It was time to pick up another book to read and I was trying to figure out what to read. I am already reading the "Isaac Asimov's Robot City" series and thought I'd better not do another sci-fi book. When I read I read multiple books, and I try to keep them opposite types. I then realized that my reading of the Asimov series was going to be hitting a speed bump. I can't find books 3 or 6 of that series. So I said what the heck, and looked at another Sci-fi book. I was going to re-read "Dune" by Frank Herbert, after all I loved the David Lynch movie, the Sci-Fi channel mini-series and of course the book itself. But I did some research on the book and remembered there were several books written in the "Dune" Series, including some prequels. So here I am on my trek through the stars with Dune. This time I was glad to see Frank Herbert's son, Brian Herbert, had joined in the Dune mythos.
The Legends of Dune Trilogy covers a time 10,000 years before the first book published, "Dune." This series covers some areas mentioned in the earlier (written not timeline) books. Also I read that the information shared in these books will play a vital part in the next book to be released August of 2007. So here's where I jump in.
As it stands in this book there are 3 factions of planets: the Synchronized worlds (run by thinking machines & Cymeks), The League of Nobles (the humans), and the unallied planets (which consists of Arrakis or Dune).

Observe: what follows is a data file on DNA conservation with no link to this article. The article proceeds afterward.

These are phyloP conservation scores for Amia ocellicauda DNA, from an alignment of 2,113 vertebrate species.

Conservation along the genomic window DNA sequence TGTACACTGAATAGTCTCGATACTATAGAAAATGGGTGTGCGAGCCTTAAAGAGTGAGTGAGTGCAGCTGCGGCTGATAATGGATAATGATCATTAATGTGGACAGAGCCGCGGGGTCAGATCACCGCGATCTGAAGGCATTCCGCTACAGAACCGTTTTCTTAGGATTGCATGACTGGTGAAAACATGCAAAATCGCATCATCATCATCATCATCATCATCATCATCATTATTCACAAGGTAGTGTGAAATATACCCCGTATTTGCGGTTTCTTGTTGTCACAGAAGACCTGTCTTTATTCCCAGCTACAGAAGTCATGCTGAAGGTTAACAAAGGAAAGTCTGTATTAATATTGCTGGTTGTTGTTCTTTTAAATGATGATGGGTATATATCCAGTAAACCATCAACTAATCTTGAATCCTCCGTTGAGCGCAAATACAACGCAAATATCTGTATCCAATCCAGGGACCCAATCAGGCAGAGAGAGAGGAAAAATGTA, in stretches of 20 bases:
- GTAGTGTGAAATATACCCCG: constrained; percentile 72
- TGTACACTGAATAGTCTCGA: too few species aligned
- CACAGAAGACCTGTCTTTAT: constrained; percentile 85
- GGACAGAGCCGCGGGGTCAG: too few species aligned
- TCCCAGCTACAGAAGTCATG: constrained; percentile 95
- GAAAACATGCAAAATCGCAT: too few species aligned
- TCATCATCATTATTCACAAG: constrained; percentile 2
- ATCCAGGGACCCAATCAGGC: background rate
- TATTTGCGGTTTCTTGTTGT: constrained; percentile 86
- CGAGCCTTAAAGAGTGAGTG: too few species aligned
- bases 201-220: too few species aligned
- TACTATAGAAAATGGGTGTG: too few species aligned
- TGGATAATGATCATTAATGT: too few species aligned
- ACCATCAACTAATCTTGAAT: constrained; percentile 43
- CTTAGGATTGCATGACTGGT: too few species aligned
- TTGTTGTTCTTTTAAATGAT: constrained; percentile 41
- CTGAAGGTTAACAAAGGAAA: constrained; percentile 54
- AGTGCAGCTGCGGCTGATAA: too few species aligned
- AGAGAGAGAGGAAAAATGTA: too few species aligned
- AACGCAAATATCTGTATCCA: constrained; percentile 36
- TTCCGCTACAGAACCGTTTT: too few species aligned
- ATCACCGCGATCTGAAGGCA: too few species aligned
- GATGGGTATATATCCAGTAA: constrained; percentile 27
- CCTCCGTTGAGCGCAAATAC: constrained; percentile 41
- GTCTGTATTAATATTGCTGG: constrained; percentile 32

As is learned in "Dune: The Butlerian Jihad," published in 2002, The empire had grown "lazy and complacent." A group of humans decided to overthrow the empire and started calling themselves "the Titans." These Titans have enhanced their bodies to live for hundreds, if not thousands, of years. This is not enough, they then find a way to remove their brains from their bodies and place them into "robot" bodies. Now called Cymeks they take over the empire. After enslaving man the Cymeks then allow the thinking machines to work for them, even giving the thinking machines human traits. One such trait, the need to conquer goes too far. The thinking machines then take over, enslaving the human race and creating the Synchronized worlds. Worlds that are all linked to the great evermind "Omnius." Omnius keeps the Cymeks for his dirty work and because deep in the programming the evermind cannot bring harm to the Cymeks.
There are the Synchronized worlds, ruled by Omnius, and the League of Nobles, a democratic form of planet alliances, that pretty much get by without harming each other, but then the Cymeks and the Thinking machines attack, forcing intergalactic war. During this war heroes and martyrs are made. If you have read the other books and wondered why there are no computers, how the Fremen got their start, why Spice Melange is so vital or how the 3 main houses (Harkkonen, Atreides and Corrino) came to be in power. This book is a must read.
The authors create and build on the mythos which include the same ideals created by Frank Herbert. In this first book we learn how Tio Holtzmann created the personal shields and the shield technology (which I thought was so cool in the series). The beginnings of the Bene Gesserit witches are also discussed and why they came to be. So basically this book (along with the other 2 "Legends" books) tells the whys of the mythos created in one of the best epic Sci-Fi series ever.
I now can't wait to get started on the next book, "The Machine Crusades," so I'm going to close this review. But before I go, If you have not ever read any of the Frank Herbert's Dune series, it won't hurt to start out with this introductory book. It is written with the same passion as all the others and besides, it's always good to start at the "beginning."